Study after study has proven it true: exercise is good for you. But new research from University of Pennsylvania scientists suggests that exercise may have an added benefit for cancer patients undergoing chemotherapy. Their work, performed in a mouse model of melanoma, found that combining exercise with chemotherapy shrunk tumors more than chemotherapy alone.
National Institutes of Health

Contact: Katherine Unger Baillie
kbaillie@upenn.edu
215-898-9194
University of Pennsylvania

Public Release: 18-Sep-2014
Clinical Cancer Research
Curcumin, special peptides boost cancer-blocking PIAS3 to neutralize STAT3 in mesothelioma
A common Asian spice and cancer-hampering molecules show promise in slowing the progression of mesothelioma, a cancer of the lung's lining often linked to asbestos. Scientists from Case Western Reserve University and the Georg-Speyer-Haus in Frankfurt, Germany, demonstrate that application of curcumin, a derivative of the spice turmeric, and cancer-inhibiting peptides increase levels of a protein inhibitor known to combat the progression of this cancer. Their findings appear in Clinical Cancer Research.
Centers for Disease Control and Prevention, National Institutes of Health

Contact: Jeannette Spalding
jeannette.spalding@case.edu
216-368-3004
Case Western Reserve University

Public Release: 17-Sep-2014
Journal of Biological Chemistry
Abnormal properties of cancer protein revealed in fly eyes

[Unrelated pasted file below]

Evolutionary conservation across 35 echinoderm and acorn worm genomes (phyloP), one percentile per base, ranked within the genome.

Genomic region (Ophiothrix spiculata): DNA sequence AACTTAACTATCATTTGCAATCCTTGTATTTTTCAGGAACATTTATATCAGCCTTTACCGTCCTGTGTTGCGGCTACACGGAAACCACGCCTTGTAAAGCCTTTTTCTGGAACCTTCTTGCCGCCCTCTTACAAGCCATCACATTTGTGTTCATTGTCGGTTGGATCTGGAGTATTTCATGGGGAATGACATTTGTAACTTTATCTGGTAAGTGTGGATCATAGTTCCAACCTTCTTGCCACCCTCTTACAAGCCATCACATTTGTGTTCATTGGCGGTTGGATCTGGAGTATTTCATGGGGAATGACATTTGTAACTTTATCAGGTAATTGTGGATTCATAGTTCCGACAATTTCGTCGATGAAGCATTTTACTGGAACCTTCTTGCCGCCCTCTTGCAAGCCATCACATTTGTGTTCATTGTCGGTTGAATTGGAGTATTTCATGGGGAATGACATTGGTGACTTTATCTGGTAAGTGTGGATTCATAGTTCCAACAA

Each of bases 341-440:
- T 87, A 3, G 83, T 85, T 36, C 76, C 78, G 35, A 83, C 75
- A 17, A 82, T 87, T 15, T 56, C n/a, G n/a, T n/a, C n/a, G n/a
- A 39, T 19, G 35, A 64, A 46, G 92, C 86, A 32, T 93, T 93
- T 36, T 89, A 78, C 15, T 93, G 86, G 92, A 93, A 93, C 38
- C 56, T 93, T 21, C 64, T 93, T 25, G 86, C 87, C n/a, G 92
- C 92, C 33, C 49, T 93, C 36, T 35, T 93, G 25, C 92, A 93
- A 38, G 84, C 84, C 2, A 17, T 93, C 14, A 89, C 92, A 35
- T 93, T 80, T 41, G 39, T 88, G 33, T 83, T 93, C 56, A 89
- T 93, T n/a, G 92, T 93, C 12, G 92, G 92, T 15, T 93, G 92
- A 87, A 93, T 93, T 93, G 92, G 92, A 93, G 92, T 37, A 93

Mutations in the human retinoblastoma protein gene are a leading cause of eye cancer. Now, Michigan State University scientists have turned to fruit fly eyes to unlock the secrets of this important cancer gene.

Contact: Layne Cameron
layne.cameron@cabs.msu.edu
517-353-8819
Michigan State University

Public Release: 17-Sep-2014
Oncotarget
Five genes to predict colorectal cancer relapses
Researchers at the Catalan Institute of Oncology-Bellvitge Biomedical Research Institute, led by David Garcia-Molleví have identified five genes differentially expressed in normal accompanying cells in colorectal tumors. Analysis of these genes could be used to classify colorectal tumors, predict the evolution of the patient and thus take appropriate clinical decisions to prevent relapses.
Spanish Government

Contact: Arantxa Mena
amena@idibell.cat
34-932-607-282
IDIBELL-Bellvitge Biomedical Research Institute

Public Release: 17-Sep-2014
Nature Genetics
Moffitt researchers help lead efforts to find new genetic links to prostate cancer